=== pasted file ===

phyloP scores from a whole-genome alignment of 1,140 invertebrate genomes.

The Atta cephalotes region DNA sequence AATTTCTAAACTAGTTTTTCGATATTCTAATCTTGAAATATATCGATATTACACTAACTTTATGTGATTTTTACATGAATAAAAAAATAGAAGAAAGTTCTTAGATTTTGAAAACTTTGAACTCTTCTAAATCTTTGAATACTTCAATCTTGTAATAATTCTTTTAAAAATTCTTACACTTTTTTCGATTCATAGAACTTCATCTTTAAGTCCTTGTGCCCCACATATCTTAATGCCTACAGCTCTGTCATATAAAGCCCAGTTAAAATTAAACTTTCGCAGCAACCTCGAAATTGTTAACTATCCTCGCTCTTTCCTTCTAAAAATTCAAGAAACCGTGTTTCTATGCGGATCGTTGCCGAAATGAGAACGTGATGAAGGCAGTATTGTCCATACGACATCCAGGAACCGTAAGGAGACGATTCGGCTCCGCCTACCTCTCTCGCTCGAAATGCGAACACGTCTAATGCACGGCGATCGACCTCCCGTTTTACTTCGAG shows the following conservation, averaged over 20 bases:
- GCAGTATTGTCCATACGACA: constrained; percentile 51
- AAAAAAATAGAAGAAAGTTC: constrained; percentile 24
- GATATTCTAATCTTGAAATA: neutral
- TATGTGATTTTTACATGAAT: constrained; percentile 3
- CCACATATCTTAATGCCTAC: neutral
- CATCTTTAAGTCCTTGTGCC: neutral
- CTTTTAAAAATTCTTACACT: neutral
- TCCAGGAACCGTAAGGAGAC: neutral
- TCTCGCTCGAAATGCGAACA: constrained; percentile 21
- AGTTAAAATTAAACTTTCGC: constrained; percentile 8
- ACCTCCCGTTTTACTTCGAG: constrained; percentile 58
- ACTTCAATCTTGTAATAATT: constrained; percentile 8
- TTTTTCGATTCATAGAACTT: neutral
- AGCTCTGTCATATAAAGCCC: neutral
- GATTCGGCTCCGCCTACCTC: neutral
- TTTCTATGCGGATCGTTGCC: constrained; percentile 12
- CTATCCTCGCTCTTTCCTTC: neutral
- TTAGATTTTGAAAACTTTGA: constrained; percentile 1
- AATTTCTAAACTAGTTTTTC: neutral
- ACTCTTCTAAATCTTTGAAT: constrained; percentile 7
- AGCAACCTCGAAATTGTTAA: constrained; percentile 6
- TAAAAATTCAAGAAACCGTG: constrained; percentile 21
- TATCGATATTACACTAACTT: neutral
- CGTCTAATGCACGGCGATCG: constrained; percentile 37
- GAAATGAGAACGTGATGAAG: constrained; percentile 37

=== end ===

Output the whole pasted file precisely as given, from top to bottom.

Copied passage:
phyloP scores from a whole-genome alignment of 1,140 invertebrate genomes.

The Atta cephalotes region DNA sequence AATTTCTAAACTAGTTTTTCGATATTCTAATCTTGAAATATATCGATATTACACTAACTTTATGTGATTTTTACATGAATAAAAAAATAGAAGAAAGTTCTTAGATTTTGAAAACTTTGAACTCTTCTAAATCTTTGAATACTTCAATCTTGTAATAATTCTTTTAAAAATTCTTACACTTTTTTCGATTCATAGAACTTCATCTTTAAGTCCTTGTGCCCCACATATCTTAATGCCTACAGCTCTGTCATATAAAGCCCAGTTAAAATTAAACTTTCGCAGCAACCTCGAAATTGTTAACTATCCTCGCTCTTTCCTTCTAAAAATTCAAGAAACCGTGTTTCTATGCGGATCGTTGCCGAAATGAGAACGTGATGAAGGCAGTATTGTCCATACGACATCCAGGAACCGTAAGGAGACGATTCGGCTCCGCCTACCTCTCTCGCTCGAAATGCGAACACGTCTAATGCACGGCGATCGACCTCCCGTTTTACTTCGAG shows the following conservation, averaged over 20 bases:
- GCAGTATTGTCCATACGACA: constrained; percentile 51
- AAAAAAATAGAAGAAAGTTC: constrained; percentile 24
- GATATTCTAATCTTGAAATA: neutral
- TATGTGATTTTTACATGAAT: constrained; percentile 3
- CCACATATCTTAATGCCTAC: neutral
- CATCTTTAAGTCCTTGTGCC: neutral
- CTTTTAAAAATTCTTACACT: neutral
- TCCAGGAACCGTAAGGAGAC: neutral
- TCTCGCTCGAAATGCGAACA: constrained; percentile 21
- AGTTAAAATTAAACTTTCGC: constrained; percentile 8
- ACCTCCCGTTTTACTTCGAG: constrained; percentile 58
- ACTTCAATCTTGTAATAATT: constrained; percentile 8
- TTTTTCGATTCATAGAACTT: neutral
- AGCTCTGTCATATAAAGCCC: neutral
- GATTCGGCTCCGCCTACCTC: neutral
- TTTCTATGCGGATCGTTGCC: constrained; percentile 12
- CTATCCTCGCTCTTTCCTTC: neutral
- TTAGATTTTGAAAACTTTGA: constrained; percentile 1
- AATTTCTAAACTAGTTTTTC: neutral
- ACTCTTCTAAATCTTTGAAT: constrained; percentile 7
- AGCAACCTCGAAATTGTTAA: constrained; percentile 6
- TAAAAATTCAAGAAACCGTG: constrained; percentile 21
- TATCGATATTACACTAACTT: neutral
- CGTCTAATGCACGGCGATCG: constrained; percentile 37
- GAAATGAGAACGTGATGAAG: constrained; percentile 37